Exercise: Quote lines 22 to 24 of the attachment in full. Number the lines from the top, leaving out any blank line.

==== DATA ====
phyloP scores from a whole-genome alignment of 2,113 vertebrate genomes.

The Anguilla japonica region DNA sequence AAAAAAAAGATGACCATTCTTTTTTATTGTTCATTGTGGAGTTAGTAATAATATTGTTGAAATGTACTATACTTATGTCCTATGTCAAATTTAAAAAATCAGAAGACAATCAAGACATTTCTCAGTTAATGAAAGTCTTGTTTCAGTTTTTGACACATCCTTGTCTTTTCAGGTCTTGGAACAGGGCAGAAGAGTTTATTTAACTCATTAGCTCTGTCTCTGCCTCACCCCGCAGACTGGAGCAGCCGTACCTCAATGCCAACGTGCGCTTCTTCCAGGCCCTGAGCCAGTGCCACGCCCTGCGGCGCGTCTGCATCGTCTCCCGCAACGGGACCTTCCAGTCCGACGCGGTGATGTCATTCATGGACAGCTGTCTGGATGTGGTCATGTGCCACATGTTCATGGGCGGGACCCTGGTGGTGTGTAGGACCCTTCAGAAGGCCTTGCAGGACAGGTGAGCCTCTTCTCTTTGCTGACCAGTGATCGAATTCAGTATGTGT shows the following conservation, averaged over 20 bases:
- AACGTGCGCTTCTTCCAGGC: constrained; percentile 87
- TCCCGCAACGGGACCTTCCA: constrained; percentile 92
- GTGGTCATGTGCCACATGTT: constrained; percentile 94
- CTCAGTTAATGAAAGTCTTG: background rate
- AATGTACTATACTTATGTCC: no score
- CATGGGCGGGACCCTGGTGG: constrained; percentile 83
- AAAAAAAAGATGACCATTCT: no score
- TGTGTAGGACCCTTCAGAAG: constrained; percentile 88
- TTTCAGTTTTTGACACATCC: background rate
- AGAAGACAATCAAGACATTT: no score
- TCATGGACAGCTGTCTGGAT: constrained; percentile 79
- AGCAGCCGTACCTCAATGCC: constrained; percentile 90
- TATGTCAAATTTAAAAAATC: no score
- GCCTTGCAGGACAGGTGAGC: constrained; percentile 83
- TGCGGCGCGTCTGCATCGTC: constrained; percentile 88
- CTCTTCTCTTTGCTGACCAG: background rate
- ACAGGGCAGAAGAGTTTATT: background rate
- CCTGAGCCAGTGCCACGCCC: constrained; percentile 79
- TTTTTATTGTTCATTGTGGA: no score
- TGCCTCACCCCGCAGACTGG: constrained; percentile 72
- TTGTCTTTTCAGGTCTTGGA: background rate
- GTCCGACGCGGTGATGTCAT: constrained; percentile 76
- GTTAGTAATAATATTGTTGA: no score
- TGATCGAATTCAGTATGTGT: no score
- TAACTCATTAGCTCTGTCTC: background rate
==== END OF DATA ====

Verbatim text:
- TGCCTCACCCCGCAGACTGG: constrained; percentile 72
- TTGTCTTTTCAGGTCTTGGA: background rate
- GTCCGACGCGGTGATGTCAT: constrained; percentile 76